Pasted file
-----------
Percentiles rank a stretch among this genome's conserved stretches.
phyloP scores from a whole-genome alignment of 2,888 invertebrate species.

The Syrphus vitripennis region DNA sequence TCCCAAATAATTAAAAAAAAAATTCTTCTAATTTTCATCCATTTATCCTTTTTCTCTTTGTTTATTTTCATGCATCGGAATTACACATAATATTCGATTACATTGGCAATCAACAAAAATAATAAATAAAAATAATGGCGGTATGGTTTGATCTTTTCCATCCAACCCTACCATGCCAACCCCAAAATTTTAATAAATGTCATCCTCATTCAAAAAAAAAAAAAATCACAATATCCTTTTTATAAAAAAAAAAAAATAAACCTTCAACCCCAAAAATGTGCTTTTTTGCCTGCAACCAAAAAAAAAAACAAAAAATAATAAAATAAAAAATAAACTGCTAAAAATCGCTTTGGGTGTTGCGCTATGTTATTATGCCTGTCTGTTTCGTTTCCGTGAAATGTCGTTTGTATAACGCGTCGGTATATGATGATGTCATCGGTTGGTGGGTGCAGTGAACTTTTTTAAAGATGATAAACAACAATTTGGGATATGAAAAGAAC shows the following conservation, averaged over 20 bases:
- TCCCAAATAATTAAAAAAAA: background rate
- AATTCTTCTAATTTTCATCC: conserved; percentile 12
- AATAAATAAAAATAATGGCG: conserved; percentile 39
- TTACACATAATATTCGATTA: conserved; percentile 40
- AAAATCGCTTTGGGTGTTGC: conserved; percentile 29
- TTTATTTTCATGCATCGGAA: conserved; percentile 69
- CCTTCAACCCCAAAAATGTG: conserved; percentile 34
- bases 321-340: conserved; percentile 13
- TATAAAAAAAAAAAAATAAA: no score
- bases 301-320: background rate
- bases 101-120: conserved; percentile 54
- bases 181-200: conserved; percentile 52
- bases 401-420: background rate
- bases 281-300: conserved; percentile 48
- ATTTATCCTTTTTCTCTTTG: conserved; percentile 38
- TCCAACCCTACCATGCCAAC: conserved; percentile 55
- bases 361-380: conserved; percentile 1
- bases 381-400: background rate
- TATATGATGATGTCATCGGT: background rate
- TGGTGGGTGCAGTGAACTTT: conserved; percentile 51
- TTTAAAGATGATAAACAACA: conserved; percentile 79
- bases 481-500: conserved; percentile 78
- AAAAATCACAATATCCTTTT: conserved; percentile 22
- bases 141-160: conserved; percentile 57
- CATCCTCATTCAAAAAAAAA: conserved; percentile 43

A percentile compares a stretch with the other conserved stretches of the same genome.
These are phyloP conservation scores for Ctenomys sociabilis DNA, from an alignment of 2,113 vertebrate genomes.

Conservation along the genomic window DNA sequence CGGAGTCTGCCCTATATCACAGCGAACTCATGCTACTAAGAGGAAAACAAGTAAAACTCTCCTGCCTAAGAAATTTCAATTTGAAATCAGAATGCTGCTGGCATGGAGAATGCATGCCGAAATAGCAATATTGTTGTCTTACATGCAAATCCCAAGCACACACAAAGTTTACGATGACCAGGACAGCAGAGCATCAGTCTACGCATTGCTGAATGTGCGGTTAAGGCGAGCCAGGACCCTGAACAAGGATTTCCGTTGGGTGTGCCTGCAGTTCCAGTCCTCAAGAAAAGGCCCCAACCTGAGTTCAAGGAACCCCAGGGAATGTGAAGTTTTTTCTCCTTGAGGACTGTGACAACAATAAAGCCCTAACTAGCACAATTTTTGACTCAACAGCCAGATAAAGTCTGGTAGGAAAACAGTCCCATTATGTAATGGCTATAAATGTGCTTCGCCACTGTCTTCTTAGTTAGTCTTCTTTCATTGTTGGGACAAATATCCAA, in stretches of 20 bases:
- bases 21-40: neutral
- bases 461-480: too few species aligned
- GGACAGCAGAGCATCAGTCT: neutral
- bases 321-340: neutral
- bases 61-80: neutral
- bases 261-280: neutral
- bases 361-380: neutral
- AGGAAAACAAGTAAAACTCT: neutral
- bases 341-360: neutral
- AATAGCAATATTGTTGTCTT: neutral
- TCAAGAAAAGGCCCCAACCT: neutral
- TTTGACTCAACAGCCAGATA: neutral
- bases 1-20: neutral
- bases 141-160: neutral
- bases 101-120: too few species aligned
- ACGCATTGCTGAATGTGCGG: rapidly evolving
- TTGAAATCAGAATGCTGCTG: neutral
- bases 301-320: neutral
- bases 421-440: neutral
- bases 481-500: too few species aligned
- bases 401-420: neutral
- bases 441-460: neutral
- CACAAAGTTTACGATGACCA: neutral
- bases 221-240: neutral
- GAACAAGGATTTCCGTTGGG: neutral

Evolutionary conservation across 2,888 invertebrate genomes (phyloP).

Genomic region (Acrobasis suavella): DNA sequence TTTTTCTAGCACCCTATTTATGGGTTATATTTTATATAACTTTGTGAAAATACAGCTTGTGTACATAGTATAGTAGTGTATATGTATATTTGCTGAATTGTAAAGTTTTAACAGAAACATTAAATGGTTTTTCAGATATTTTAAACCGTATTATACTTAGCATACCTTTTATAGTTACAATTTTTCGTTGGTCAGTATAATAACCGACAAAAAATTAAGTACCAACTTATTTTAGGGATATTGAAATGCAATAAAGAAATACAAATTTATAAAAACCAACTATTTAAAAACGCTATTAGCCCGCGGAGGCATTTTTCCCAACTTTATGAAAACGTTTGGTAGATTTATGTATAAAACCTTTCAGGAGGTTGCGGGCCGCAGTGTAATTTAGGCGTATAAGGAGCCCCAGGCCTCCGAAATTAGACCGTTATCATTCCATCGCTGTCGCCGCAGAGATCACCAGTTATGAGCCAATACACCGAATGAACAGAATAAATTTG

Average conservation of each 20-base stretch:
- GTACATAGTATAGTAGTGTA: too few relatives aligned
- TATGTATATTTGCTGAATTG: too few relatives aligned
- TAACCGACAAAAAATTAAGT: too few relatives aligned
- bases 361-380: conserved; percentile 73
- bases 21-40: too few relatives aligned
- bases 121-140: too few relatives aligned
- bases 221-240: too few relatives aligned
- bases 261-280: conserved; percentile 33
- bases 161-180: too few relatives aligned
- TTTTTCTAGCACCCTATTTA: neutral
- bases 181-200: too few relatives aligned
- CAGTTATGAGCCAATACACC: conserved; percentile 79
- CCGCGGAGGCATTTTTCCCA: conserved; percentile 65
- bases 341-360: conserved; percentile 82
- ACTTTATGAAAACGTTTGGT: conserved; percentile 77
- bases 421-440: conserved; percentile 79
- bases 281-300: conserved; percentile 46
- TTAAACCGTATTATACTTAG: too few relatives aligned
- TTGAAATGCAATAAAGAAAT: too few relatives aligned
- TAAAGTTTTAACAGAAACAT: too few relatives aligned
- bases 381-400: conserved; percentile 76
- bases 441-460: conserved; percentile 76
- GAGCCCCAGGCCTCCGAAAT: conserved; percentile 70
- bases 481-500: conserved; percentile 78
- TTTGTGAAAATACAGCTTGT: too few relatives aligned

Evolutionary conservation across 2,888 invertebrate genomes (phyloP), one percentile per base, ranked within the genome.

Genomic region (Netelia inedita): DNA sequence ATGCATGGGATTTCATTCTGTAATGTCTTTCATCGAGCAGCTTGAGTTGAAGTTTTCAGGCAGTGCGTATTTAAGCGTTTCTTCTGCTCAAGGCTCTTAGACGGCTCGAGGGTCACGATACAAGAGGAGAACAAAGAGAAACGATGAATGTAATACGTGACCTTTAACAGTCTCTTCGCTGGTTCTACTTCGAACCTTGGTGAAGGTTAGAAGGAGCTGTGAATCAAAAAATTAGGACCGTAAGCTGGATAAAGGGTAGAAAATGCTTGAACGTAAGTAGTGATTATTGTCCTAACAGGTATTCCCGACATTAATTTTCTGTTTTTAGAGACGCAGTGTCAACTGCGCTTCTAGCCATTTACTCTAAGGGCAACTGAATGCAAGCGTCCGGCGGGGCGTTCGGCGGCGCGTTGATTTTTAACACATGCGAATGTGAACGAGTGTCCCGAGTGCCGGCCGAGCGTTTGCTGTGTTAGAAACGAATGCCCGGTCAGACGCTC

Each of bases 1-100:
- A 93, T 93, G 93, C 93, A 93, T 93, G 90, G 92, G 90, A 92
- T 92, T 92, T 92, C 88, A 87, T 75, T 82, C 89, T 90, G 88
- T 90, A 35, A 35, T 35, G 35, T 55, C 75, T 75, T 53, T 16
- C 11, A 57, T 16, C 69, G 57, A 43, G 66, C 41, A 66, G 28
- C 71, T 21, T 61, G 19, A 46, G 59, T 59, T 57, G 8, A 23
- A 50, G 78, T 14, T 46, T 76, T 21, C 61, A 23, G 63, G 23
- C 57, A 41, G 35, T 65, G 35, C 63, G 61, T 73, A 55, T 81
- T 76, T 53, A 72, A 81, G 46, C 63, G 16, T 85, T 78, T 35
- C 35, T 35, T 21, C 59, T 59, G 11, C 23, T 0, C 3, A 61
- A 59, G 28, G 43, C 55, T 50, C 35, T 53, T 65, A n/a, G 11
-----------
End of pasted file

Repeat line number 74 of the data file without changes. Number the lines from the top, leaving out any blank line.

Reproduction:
- ACTTTATGAAAACGTTTGGT: conserved; percentile 77